A Russo and Sons Quality Fruits and Vegetables
For the past couple of months I've been making a nearly weekly pilgrimage to Russo's in Watertown for produce. What began as a fruit stand on the Watertown/Waltham border in Massachusetts has become what is arguably the finest retail market for produce in New England. They also have an incredible selection of high quality cheeses, deli meats, breads and pastries. If you have a green thumb you can also pick up a flat of tomato plants with your green beans and brie. Their produce is both better and actually cheaper than what we get at both of our local supermarkets. Plus, over the past few weeks I've picked up some cool stuff that I've never cooked with before such as pea tendrils (young greens from your basic pea plant, and a wonderful addition to salads or chopped and sautéed as you would chard), shiso leaves and baby thumbelina carrots.
Today I picked up some fresh fava beans, escarole, 3 types of pecorino (sheeps milk) cheeses from the cheese counter (Crotonese and Romano from Sardinia, and Toscano from Tuscany) and the remainder chunk from a Prosciutto Di Parma (for $7 a pound, baby!). From this I made a perfect rainy evening soup (yes, this memorial day weekend is a complete chilly rainy washout). First I simply sautéing a few whole garlic cloves, a couple of sliced up shallots, a couple of ribs of celery chopped thickly, and about a half cup of finely diced prosciutto in a lot of extra virgin olive oil just until the shallots and celery softened. I then added a sprig of marjoram, a head of escarole, roughly chopped, a cup or so of prepared fresh fava beans (add shelled fava beans to rapidly boiling water, cook for not more than a minute or two, shock the beans in ice water to cool and stop cooking, and peel the tough skin off of the beans by pinching off a piece of the skin with your thumbnail and squeezing out the shiny green been inside) a cup of white wine and two quarts of filtered water. I simmered it all for about 45 minutes then used a stick blender to roughly purée the vegetables. Served with a drizzle of extra virgin olive oil and some freshly grated pecorino (Francie preferred the distinctively sharp Romano while I favored the softer Tuscano), it made us forget completely how miserable it was outside.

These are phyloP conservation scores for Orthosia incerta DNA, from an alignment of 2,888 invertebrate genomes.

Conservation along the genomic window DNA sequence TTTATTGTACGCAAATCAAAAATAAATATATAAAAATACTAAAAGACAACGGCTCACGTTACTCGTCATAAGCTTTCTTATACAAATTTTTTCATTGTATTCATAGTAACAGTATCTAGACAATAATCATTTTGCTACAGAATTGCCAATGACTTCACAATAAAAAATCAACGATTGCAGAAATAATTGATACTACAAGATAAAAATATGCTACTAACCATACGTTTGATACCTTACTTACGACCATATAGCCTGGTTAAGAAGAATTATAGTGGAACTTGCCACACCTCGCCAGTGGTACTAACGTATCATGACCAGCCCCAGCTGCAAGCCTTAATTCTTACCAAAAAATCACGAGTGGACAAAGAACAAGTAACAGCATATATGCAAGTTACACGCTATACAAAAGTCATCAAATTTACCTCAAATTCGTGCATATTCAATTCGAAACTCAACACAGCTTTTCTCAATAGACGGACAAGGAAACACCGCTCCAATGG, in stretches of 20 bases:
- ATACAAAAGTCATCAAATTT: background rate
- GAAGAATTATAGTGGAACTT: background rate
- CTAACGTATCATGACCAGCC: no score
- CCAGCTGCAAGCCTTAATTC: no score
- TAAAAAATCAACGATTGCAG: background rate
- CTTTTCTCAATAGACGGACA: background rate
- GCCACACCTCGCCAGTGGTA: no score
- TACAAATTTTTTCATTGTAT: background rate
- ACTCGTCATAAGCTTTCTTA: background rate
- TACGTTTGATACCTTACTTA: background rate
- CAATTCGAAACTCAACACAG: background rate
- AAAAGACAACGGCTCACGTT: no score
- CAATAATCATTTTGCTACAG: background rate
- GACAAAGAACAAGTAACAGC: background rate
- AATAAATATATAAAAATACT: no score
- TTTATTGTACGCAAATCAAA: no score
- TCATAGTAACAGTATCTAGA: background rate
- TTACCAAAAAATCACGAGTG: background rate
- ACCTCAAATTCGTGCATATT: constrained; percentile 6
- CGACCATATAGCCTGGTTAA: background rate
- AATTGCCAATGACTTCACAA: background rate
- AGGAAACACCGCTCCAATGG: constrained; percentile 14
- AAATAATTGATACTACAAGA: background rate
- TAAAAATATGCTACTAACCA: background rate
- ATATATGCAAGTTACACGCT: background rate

Posted on May 24, 2003 @ 08:45 PM
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